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Beasts of No Nation: A Novelby Uzodinma Iweala
See Africa through the words of a gifted young writer named Uzodinma Iweala, whose debut novel, Beasts of No Nation, exposes the genocide plaguing that continent in a car-crash voice that won't let you turn away.
Told from the perspective of Agu, a child soldier in an unnamed West African war zone, Iweala somehow manages to create a strikingly intriguing coming-of-age tale that simultaneously explores some of the darkest moral abysses imaginable. Agu's halting English diction guides us through this modern wasteland, and his palpable confusion and terror force the reader to confront each successive act of violence with no lessening of visceral impact. A quick read, but one that will be dwelt on for a long time after.
Synopses & Reviews
In this stunning debut novel, Agu, a young boy in an unnamed West African nation, is recruited into a unit of guerrilla fighters as civil war engulfs his country. Haunted by his father's own death at the hands of militants, which he fled just before witnessing, Agu is vulnerable to the dangerous yet paternal nature of his new commander.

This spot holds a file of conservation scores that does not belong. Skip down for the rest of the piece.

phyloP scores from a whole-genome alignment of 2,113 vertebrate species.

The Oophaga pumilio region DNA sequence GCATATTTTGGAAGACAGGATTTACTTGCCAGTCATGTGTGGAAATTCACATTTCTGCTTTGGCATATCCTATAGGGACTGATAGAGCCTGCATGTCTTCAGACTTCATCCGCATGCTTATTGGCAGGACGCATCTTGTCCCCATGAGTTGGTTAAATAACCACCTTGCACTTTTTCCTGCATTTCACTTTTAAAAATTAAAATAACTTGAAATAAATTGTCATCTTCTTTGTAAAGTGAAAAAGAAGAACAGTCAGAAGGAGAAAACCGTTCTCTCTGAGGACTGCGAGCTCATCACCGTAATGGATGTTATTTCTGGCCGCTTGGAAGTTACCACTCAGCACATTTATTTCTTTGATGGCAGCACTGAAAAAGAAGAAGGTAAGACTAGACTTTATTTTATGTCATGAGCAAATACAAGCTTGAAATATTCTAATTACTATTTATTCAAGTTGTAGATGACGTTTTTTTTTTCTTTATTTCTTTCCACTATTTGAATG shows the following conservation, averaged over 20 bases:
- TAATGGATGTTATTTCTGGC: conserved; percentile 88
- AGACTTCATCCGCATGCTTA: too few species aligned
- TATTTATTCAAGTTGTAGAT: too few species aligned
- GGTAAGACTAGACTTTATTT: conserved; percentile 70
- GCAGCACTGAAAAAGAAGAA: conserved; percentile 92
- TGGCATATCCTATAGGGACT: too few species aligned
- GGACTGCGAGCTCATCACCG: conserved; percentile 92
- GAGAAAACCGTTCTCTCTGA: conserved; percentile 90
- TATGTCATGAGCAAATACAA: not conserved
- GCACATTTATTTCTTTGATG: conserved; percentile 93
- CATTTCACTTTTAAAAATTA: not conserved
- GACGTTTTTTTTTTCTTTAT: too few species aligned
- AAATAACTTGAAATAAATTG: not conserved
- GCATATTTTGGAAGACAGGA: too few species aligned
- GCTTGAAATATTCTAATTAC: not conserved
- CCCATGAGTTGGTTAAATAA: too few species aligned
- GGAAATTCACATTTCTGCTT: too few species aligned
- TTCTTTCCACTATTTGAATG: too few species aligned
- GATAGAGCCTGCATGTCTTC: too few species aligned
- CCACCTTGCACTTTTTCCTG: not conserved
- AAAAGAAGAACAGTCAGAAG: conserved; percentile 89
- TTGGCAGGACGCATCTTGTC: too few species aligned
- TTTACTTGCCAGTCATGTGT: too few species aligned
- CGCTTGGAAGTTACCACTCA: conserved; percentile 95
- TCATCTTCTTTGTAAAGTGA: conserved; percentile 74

While the war rages on, Agu becomes increasingly divorced from the life he had known before the conflict started — a life of school friends, church services, and time with his family still intact. As he vividly recalls these sunnier times, his daily reality spins further downward into inexplicable brutality, primal fear, and loss of selfhood. His relationship with his commander deepens even as it darkens, and his camaraderie with a fellow soldier lends a deceptive sense of normalcy to his experience.
In a powerful, strikingly original voice that vividly captures Agu's youth and confusion, Uzodinma Iweala has produced a harrowing, deeply affecting novel. Both a searing take on coming-of-age and a vivid document of the dark face of war, Beasts of No Nation announces the arrival of an extaordinary new writer.
About the Author
Uzodinma Iweala was born in 1982 in Washington, D.C. He graduated from Harvard University, where he was a Mellon Mays Scholar and received a number of prizes for his writing, including the Eager Prize, the Horman Prize, the Le Baron Briggs Prize, and the Hoopes Prize, awarded for outstanding undergraduate thesis. He lives in New York City.
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